Experts: U.S. testing companies "buckling" under weight of NCLB
by Megan Reichgott
CHICAGO - To motivate juniors on last April's assessment exams, Springfield High School offered coveted lockers, parking spaces near the door and free prom tickets as incentives for good scores.
But the incentives at the central Illinois school went unclaimed until earlier this month, when Illinois finally published its 2006 test scores - more than four months after they were due.
Critics pounced on Harcourt Assessment Inc., which lost most of its $44.5 million state contract over delays - caused by everything from shipping problems to missing test pages and scoring errors - that made Illinois the last state in the nation to release scores used to judge schools under the federal No Child Left Behind Act.
But experts say problems are more widespread, and poised to get worse. A handful of companies create, print and score most of the tests in the U.S., and they're struggling with a workload that has exploded since President Bush signed the five-year-old education reform package.
"The testing industry in the U.S. is buckling under the weight of NCLB demands," said Thomas Toch, co-director of Education Sector, a Washington, D.C.-based think tank.
When Education Sector surveyed 23 states in 2006, it found that 35 percent of testing offices in those states have experienced "significant" errors with scoring and 20 percent didn't get results "in a timely fashion."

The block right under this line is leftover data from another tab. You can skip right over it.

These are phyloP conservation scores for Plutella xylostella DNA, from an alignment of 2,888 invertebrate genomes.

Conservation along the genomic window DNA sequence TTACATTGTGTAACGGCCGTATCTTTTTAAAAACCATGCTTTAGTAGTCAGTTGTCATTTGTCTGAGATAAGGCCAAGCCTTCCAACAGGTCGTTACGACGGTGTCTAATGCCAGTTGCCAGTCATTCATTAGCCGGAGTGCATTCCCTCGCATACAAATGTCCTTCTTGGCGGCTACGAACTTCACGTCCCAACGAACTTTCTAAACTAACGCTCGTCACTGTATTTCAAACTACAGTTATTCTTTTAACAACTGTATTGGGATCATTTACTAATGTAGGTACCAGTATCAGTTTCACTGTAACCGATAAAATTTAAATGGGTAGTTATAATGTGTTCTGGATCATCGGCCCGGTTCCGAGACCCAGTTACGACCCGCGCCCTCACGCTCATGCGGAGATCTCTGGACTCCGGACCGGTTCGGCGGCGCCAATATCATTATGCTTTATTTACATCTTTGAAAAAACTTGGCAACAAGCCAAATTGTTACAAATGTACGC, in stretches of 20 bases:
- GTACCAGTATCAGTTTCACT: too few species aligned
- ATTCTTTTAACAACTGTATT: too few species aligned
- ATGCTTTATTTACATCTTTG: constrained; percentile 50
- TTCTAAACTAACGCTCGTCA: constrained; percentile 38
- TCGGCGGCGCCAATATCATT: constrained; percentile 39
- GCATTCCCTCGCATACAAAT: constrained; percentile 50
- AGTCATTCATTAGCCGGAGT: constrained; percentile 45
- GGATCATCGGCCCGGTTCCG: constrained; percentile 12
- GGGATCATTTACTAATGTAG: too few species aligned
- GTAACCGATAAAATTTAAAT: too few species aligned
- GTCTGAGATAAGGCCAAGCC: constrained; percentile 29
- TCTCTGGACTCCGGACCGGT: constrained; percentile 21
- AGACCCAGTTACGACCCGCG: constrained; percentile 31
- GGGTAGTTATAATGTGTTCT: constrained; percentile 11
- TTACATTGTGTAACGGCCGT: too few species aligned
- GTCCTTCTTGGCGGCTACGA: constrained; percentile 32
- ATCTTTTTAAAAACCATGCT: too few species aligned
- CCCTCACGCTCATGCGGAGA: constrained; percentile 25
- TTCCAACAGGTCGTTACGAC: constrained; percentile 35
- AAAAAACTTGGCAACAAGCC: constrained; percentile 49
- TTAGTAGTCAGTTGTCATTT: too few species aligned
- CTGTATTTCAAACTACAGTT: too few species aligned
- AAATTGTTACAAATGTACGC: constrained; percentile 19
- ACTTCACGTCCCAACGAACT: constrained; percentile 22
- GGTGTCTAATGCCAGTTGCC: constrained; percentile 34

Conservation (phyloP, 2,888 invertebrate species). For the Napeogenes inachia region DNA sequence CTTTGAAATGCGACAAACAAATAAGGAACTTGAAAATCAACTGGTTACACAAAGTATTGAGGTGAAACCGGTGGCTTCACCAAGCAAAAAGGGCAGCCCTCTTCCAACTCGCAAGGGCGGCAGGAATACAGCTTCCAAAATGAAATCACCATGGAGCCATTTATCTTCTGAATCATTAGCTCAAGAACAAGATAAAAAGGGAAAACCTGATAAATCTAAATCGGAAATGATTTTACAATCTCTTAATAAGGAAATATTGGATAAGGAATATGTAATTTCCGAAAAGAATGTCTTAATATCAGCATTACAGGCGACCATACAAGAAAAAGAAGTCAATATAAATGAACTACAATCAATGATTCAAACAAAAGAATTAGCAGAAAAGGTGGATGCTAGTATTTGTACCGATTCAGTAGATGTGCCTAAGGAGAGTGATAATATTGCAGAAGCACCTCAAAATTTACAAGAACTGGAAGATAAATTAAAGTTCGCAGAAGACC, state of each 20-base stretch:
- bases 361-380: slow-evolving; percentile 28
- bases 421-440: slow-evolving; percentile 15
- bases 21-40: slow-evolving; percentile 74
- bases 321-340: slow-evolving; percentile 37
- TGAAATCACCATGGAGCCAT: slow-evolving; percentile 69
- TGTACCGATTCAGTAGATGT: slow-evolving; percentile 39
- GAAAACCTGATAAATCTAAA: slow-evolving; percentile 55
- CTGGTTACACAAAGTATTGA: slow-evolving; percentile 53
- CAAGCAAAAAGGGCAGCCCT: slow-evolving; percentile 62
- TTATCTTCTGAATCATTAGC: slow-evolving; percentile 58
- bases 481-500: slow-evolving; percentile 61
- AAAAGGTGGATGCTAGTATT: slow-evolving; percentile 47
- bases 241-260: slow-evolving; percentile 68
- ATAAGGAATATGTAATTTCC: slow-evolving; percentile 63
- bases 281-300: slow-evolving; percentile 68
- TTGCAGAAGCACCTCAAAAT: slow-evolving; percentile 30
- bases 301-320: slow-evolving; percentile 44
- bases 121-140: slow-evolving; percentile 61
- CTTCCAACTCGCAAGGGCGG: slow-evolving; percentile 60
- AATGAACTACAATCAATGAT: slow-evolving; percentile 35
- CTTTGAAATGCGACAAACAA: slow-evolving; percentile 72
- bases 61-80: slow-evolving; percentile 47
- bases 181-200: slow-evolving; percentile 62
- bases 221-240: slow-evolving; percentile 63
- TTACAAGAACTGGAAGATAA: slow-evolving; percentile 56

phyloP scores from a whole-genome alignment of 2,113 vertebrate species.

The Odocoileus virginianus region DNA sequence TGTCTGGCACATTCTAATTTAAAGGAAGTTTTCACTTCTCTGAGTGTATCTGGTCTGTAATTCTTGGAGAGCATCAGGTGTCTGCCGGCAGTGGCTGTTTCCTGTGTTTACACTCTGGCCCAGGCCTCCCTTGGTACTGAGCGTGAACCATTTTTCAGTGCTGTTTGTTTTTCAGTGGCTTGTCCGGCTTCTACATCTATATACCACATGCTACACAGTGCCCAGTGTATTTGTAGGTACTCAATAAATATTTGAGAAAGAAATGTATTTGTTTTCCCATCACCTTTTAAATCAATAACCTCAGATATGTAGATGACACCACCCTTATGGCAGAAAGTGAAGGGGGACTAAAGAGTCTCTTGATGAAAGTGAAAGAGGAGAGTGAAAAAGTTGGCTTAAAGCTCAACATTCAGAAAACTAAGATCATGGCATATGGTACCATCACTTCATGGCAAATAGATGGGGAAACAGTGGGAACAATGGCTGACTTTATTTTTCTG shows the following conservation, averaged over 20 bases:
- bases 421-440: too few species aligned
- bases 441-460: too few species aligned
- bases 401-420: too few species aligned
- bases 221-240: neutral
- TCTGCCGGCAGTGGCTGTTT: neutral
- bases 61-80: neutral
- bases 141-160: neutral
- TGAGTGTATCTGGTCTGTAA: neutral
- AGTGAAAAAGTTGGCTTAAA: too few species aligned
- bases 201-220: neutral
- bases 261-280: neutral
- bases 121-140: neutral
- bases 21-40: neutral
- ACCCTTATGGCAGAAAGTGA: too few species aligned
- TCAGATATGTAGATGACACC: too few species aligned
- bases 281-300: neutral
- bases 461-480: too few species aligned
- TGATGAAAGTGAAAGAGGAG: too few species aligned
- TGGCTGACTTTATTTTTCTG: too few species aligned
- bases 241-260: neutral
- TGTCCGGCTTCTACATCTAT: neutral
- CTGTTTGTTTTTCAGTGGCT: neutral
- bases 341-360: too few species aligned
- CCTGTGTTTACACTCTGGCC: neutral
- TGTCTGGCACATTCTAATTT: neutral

Illinois saw more problems this month, when students took achievement tests that contained as many as 13 errors, officials said. But Illinois isn't the only state that's experienced difficulties:
_ Connecticut last year fined its testing company $80,000 after a processing error caused wrong scores for 355 students on the 2005 test. The problem came a year after the state canceled its contract with another company after scoring problems caused a five-month delay in reporting scores.
_The Texas Education Agency passed 4,160 10th-graders who initially failed the math section of the Texas Assessment of Knowledge and Skills in 2003 after officials discovered a test question had more than one correct answer.
_Michigan Educational Assessment Program results were delayed last year, and there were previous problems under another contractor. In 2003, 3,400 MEAP scores were delivered months late and nearly 1,000 results went missing.
_Alabama education officials said a testing company mistakenly failed some schools while passing others that should have failed, after scoring problems on the 2005 assessment test.
_In Oregon, the state Education Department complained that a computerized state assessment test was plagued by system problems. The testing company later terminated its contract with the state, claiming it was owed back payments, and the state sued the company for breach of contract. Now, thousands of students who haven't completed online exams will take them in May using paper and pencil.
Causes of the problems are multipronged, testing company and education experts say.
The number of students being tested has risen sharply since the No Child Left Behind Act took effect. Illinois, for example, used to test only third, fifth and eight graders but now tests students in third through eighth grades.
To meet NCLB requirements, states administered 45 million exams by spring 2006, and the number keeps rising. By the end of the 2007-2008 school year, it will reach about 56 million tests.